How many times have we uttered the phrase, “I have a weird feeling in my gut about this.” Or “my gut is telling me no.” It may be time to listen to the secrets your gut is trying to tell you. There’s an anatomical reason for these messages from your intestinal region. Your gut actually has its own nervous system (the enteric system) that is in charge of digestion. It’s linked with your central nervous system via the vagus nerve at the base of the brain. When you’re afraid, anxious or tense, your brain sends messages to your gut that can cause constipation, cramping, diarrhea and other unpleasant symptoms. So when you say that you have a bad feeling in your gut, listen up: it may actually be telling you secrets you need to hear to keep you healthy and safe. Sometimes the unpleasant communiques we receive from our gut – like gas – are telling a different story. In many cases your emotions are not the catalyst for bloating and flatulence, it’s the food you’re eating or not eating that’s causing the problem. The following foods are notorious for producing gas. That doesn’t mean that these foods aren’t healthy, you just need to take certain precautions or make adjustments on how you prepare and eat them.
- Beans – Let’s start with a classic. Beans have certain sugars that are hard for humans to digest. But soaking and adding sea vegetables while cooking reduce their volatility.
- Leafy Greens – Cabbage, kale, broccoli and the like are superstars in the nutrition world but their high fiber content frequently causes intestinal discomfort. If you’re new to these foods, try small portions at first, cooked over raw, and chew each mouthful thoroughly.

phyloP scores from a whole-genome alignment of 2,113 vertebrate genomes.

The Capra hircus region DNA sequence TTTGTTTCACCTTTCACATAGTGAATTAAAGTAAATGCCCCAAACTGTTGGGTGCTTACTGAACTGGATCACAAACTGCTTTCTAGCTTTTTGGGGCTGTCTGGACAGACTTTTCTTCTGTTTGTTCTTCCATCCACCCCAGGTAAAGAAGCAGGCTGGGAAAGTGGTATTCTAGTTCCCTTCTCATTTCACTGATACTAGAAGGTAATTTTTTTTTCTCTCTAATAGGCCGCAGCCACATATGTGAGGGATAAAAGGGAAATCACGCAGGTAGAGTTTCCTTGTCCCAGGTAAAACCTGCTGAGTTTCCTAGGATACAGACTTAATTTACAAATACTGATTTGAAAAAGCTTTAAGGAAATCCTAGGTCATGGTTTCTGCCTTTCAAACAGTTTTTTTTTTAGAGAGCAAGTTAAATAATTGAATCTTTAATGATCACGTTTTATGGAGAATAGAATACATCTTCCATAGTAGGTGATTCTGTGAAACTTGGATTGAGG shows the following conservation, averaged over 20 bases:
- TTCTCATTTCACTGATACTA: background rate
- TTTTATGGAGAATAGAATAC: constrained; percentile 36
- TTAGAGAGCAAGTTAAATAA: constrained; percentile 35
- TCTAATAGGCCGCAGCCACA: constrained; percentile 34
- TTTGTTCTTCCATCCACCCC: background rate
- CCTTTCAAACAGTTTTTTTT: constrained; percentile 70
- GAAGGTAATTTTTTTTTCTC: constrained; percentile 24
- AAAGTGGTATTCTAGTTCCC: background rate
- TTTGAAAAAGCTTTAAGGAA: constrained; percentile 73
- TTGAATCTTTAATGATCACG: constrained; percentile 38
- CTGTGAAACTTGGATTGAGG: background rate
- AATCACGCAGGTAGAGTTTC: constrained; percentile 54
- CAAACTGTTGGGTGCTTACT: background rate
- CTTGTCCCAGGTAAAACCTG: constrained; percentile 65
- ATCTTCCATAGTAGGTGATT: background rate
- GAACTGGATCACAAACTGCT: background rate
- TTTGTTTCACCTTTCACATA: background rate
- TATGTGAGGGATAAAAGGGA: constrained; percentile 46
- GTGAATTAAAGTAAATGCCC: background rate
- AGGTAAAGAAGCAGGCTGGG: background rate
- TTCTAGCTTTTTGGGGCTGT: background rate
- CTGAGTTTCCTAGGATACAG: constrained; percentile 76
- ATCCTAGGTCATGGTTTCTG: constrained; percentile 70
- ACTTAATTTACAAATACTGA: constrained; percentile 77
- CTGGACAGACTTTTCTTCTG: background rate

- Gluten – The new classic. While less than 1% of the population suffers from Celiac disease, roughly 1 in 10 of us experience gastric distress caused by gluten. Try eliminating wheat and other gluten-rich products from your diet for 2-3 weeks and see if you notice a difference.
- Sugars – Sugar ferments in the intestines and causes gas under normal circumstances. But, if there’s too much at any time, there’s too much gas. Lactose, the sugar in milk, is also a common offender. So just imagine what an ice cream sundae can do to you. And over time, excess sugar can cause Candida, a fungal overgrowth in the gut responsible for a host of issues such as fatigue, cravings, allergic reactions, nail and skin fungi and vaginal infections. Read more about Candida here: www.huffingtonpost.com/maura-henninger-nd/five-steps-to-treating-ca_b_4810659.html
A healthy gut is not only key to good digestive health, but can send messages to the brain to keep us more relaxed and happy. Millions of bacteria living there — known as the microbiome — can help regulate regulate serotonin and affecting emotional behavior and pain perception. So how do we keep our guts — and ourselves– balanced, happy and healthy? It’s pretty simple:
- Reduce your intake of processed food with hidden sugars and sugary drinks
- Drink lots of water to flush out your system
- Exercise Regularly to get things moving
- Restore healthy gut bacteria by eating fermented foods such as sauerkraut, kimchi and some yogurts and/or take probiotics (aim for ones that offer 10-25 billion live bacteria.) This is especially important after a course of antibiotics.
- Practice meditation, breathing and other relaxation techniques to quiet those negative gut messages in times of stress.
- If problems persist or worsen, get checked for parasites or other conditions.